UK - There was standing room only at a Farmers For Action (FFA) meeting on Thursday night as dairy industry players debated how to address the UK’s current milk price crisis.
Farmers descended on Bakewell livestock market to contribute to the lobbying group’s latest attempt to unify producer action in response to continuing price cuts from dairy processors.
Speaking at the Semex dairy conference in Glasgow earlier this week, FFA chairman David Handley made headlines when he threatened to quit dairying in the spring unless prices lift.
He, along with others in the industry, see no reason why the world dairy market should plague UK farmers given 85 per cent of their production is utilised domestically.
The conference was covered by mainstream television media, which included a Sky News interview with NFU President Meurig Raymond.
Out of the limelight, many farmers took to twitter this week to reach consumers with messages about good and bad supermarkets providing different farmgate prices.
Rather than focus on price, weekly twitter discussion #AgriChatUK yielded suggestions that milk taste and quality should be promoted more, with many calling for commercial milk advertising campaigns.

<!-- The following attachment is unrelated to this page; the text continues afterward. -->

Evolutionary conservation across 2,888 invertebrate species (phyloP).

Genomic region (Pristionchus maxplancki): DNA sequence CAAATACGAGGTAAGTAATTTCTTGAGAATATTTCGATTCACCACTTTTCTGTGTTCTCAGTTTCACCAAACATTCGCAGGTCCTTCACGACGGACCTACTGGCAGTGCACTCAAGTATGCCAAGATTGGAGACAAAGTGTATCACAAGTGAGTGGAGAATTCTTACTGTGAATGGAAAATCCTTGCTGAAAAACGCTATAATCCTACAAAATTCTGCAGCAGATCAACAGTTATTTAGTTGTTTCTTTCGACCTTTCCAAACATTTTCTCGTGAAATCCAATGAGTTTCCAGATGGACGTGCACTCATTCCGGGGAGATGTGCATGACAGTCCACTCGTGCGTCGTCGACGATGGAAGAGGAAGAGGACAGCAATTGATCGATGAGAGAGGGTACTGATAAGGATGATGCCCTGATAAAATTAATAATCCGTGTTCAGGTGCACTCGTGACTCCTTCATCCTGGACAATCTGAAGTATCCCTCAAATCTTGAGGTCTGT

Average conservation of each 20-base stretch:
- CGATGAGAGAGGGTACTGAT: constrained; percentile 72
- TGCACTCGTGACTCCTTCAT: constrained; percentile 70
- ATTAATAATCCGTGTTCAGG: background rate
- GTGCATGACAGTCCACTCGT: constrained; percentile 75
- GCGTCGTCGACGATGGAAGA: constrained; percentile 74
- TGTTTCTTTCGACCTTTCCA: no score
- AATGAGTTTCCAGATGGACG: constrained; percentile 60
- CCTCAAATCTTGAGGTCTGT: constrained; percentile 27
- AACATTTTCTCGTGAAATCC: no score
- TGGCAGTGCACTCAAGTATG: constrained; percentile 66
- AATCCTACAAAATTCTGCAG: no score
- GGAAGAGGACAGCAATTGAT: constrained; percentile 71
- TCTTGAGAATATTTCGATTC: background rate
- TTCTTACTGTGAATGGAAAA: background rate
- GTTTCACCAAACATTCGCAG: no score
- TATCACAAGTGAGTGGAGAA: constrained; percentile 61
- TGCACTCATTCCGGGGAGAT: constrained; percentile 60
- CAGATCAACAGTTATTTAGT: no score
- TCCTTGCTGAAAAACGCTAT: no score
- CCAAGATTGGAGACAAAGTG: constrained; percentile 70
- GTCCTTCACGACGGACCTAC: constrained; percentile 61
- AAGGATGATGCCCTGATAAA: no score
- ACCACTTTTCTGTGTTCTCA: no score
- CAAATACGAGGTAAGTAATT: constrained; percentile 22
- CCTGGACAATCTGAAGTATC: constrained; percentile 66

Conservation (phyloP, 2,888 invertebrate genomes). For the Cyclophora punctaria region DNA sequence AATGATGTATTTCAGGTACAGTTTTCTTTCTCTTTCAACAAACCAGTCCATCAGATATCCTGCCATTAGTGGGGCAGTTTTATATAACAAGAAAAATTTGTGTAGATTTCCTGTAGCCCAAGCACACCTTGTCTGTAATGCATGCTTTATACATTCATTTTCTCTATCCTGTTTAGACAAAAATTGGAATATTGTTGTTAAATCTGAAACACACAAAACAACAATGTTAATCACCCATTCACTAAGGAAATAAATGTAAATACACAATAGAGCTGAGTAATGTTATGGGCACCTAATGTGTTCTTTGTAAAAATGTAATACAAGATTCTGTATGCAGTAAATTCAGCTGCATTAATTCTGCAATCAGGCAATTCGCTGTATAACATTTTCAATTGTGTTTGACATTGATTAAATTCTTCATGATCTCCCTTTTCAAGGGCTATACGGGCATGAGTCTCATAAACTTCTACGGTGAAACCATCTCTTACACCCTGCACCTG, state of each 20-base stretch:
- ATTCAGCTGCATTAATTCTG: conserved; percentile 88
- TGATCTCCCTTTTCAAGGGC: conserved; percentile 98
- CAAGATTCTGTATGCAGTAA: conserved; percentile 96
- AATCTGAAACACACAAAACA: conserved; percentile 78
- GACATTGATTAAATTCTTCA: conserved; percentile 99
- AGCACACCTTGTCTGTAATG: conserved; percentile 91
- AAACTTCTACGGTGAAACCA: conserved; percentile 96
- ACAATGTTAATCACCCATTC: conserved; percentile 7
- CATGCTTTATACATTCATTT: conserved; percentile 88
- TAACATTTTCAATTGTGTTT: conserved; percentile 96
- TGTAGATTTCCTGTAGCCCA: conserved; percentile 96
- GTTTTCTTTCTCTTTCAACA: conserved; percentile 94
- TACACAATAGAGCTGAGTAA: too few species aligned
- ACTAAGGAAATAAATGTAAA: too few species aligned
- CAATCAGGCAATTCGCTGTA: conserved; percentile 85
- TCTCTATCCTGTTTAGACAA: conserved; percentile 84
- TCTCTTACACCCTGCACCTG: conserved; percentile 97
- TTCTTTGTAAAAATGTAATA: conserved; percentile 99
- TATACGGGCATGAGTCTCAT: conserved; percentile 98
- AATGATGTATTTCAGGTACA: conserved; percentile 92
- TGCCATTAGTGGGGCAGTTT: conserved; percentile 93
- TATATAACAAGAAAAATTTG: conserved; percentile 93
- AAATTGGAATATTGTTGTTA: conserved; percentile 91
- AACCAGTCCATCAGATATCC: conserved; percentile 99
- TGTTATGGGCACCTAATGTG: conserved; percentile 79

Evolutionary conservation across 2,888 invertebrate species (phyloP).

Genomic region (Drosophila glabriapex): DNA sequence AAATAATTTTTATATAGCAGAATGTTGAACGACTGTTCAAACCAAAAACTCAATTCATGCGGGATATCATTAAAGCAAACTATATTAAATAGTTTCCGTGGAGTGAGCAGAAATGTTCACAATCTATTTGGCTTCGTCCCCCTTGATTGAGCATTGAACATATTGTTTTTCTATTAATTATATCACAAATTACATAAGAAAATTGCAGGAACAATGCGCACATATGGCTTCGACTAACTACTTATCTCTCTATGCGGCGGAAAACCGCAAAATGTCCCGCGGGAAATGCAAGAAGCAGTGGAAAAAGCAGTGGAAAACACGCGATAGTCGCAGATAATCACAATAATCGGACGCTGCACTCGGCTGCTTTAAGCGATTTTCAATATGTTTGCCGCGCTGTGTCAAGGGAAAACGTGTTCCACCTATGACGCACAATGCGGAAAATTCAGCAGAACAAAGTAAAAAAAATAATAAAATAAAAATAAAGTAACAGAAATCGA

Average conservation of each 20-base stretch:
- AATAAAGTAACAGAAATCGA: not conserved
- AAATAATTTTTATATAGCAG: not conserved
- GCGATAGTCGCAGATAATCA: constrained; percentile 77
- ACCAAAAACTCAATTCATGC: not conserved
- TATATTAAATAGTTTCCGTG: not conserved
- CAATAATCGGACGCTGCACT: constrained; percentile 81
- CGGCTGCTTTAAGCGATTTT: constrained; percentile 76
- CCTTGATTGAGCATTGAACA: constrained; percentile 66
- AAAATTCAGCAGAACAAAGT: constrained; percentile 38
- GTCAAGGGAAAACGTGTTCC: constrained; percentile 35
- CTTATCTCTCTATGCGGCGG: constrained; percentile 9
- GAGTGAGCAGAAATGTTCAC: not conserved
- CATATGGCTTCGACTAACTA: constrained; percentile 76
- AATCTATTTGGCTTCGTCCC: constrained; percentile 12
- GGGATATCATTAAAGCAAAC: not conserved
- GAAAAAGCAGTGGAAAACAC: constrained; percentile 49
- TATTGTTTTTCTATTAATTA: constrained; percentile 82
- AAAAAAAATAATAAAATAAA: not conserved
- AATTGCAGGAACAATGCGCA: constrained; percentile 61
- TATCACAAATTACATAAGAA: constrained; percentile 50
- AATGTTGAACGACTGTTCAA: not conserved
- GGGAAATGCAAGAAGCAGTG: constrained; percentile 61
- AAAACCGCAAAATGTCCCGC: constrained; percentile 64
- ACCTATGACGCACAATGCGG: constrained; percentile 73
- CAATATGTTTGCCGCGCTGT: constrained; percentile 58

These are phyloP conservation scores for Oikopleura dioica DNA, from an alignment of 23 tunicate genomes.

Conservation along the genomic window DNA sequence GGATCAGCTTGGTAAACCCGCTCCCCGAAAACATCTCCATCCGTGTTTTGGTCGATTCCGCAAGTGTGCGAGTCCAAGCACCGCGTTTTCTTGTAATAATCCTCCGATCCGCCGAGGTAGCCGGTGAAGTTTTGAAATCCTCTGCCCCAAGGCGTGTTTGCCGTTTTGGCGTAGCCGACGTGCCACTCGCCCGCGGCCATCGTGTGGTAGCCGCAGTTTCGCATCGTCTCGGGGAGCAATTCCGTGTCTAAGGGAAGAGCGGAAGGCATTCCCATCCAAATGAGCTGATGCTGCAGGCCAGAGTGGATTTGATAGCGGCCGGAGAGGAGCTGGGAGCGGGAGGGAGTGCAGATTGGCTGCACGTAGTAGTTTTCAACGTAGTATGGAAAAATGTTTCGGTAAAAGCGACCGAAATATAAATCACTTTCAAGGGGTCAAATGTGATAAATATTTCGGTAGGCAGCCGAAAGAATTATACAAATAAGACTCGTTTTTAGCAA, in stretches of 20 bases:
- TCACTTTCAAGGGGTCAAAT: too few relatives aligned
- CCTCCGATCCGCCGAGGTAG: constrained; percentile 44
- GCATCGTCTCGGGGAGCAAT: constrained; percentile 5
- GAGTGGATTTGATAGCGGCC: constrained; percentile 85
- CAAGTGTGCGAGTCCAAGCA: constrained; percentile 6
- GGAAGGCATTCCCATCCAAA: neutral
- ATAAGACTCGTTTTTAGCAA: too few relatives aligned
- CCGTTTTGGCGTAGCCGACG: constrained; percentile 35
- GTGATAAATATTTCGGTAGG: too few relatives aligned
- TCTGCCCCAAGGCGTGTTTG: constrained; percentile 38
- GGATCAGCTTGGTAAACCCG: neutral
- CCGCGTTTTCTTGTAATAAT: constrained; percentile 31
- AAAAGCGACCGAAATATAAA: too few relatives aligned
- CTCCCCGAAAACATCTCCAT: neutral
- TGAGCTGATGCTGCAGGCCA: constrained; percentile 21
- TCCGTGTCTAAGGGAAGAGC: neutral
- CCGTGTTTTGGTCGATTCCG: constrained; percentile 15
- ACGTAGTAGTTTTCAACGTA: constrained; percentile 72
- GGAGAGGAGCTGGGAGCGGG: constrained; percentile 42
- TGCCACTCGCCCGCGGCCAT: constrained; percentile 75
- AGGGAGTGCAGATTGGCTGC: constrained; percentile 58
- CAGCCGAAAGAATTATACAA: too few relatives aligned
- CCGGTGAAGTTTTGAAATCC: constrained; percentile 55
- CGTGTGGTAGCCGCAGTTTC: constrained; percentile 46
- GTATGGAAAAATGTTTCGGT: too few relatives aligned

Using the hashtag #sosdairy, twitter users have posted pictures of milk being drunk around the house to raise general awareness. The hashtag became an online meeting place during the 2012 dairy crisis which spawned the #sosDairy song.
Just like in 2012, large retailers, as well as the processing middle ground, have come under fire as price adjustments are made following the Global Dairy Trade Price Index halving in nine months.
The dramatic switch in dairying fortunes means farmers are now receiving around 12 pence per litre less than the spring of last year. The NFU and DairyUK have assured that global demand will grow, although markets will be tough for the months ahead.
First Milk suppliers were hit particularly hard when they were told last week that they would not be paid for a fortnight because of cash flow issues.
In the meanwhile, the UK’s largest farmer owned cooperative has steadied the financial ship and now says it is on a sure footing after several restructuring measures.
Producer levy board DairyCo has offered consultant support for English farmers in their own cash flow predicaments.
Drawn up after consulting with banks and business and industry experts, the service aims to advise on the year ahead, enabling, if needed, informed discussion with lenders and others.
For the rest of 2015, DairyUK chairman Billy Keane has said farmers need “unstinting support of government”, at both national and European level, a month after the European Commission reassured that the dairy sector is the “while gold” of the coming decade.
Top image via Shutterstock